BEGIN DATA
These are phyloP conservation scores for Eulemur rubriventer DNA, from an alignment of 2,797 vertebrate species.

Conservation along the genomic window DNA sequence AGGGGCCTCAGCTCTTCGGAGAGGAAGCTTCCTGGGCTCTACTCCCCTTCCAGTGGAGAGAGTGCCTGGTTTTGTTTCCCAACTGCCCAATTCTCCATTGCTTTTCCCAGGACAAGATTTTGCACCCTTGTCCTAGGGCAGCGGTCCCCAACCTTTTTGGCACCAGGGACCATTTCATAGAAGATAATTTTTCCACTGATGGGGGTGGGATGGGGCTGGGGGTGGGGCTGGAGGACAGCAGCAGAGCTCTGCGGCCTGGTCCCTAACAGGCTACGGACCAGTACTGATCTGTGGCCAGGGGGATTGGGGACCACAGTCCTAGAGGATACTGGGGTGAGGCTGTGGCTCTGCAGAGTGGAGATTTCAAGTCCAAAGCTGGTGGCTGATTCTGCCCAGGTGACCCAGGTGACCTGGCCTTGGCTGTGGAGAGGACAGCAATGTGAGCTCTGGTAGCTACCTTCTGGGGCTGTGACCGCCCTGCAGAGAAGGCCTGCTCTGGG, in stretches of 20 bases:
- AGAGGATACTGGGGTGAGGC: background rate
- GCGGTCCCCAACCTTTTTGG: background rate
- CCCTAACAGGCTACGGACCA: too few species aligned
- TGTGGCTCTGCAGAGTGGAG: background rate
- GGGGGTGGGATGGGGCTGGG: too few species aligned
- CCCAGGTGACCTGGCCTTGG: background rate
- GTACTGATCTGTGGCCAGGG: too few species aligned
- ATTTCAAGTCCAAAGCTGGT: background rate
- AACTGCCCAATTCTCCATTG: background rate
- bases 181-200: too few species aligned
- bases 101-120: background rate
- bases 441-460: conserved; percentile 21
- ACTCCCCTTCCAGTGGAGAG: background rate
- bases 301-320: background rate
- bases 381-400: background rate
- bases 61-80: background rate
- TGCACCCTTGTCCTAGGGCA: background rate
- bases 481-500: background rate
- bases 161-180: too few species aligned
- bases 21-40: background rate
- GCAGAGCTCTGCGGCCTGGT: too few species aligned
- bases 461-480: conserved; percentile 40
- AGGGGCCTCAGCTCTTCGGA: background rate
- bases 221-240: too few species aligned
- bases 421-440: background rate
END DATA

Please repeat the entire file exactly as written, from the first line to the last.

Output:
These are phyloP conservation scores for Eulemur rubriventer DNA, from an alignment of 2,797 vertebrate species.

Conservation along the genomic window DNA sequence AGGGGCCTCAGCTCTTCGGAGAGGAAGCTTCCTGGGCTCTACTCCCCTTCCAGTGGAGAGAGTGCCTGGTTTTGTTTCCCAACTGCCCAATTCTCCATTGCTTTTCCCAGGACAAGATTTTGCACCCTTGTCCTAGGGCAGCGGTCCCCAACCTTTTTGGCACCAGGGACCATTTCATAGAAGATAATTTTTCCACTGATGGGGGTGGGATGGGGCTGGGGGTGGGGCTGGAGGACAGCAGCAGAGCTCTGCGGCCTGGTCCCTAACAGGCTACGGACCAGTACTGATCTGTGGCCAGGGGGATTGGGGACCACAGTCCTAGAGGATACTGGGGTGAGGCTGTGGCTCTGCAGAGTGGAGATTTCAAGTCCAAAGCTGGTGGCTGATTCTGCCCAGGTGACCCAGGTGACCTGGCCTTGGCTGTGGAGAGGACAGCAATGTGAGCTCTGGTAGCTACCTTCTGGGGCTGTGACCGCCCTGCAGAGAAGGCCTGCTCTGGG, in stretches of 20 bases:
- AGAGGATACTGGGGTGAGGC: background rate
- GCGGTCCCCAACCTTTTTGG: background rate
- CCCTAACAGGCTACGGACCA: too few species aligned
- TGTGGCTCTGCAGAGTGGAG: background rate
- GGGGGTGGGATGGGGCTGGG: too few species aligned
- CCCAGGTGACCTGGCCTTGG: background rate
- GTACTGATCTGTGGCCAGGG: too few species aligned
- ATTTCAAGTCCAAAGCTGGT: background rate
- AACTGCCCAATTCTCCATTG: background rate
- bases 181-200: too few species aligned
- bases 101-120: background rate
- bases 441-460: conserved; percentile 21
- ACTCCCCTTCCAGTGGAGAG: background rate
- bases 301-320: background rate
- bases 381-400: background rate
- bases 61-80: background rate
- TGCACCCTTGTCCTAGGGCA: background rate
- bases 481-500: background rate
- bases 161-180: too few species aligned
- bases 21-40: background rate
- GCAGAGCTCTGCGGCCTGGT: too few species aligned
- bases 461-480: conserved; percentile 40
- AGGGGCCTCAGCTCTTCGGA: background rate
- bases 221-240: too few species aligned
- bases 421-440: background rate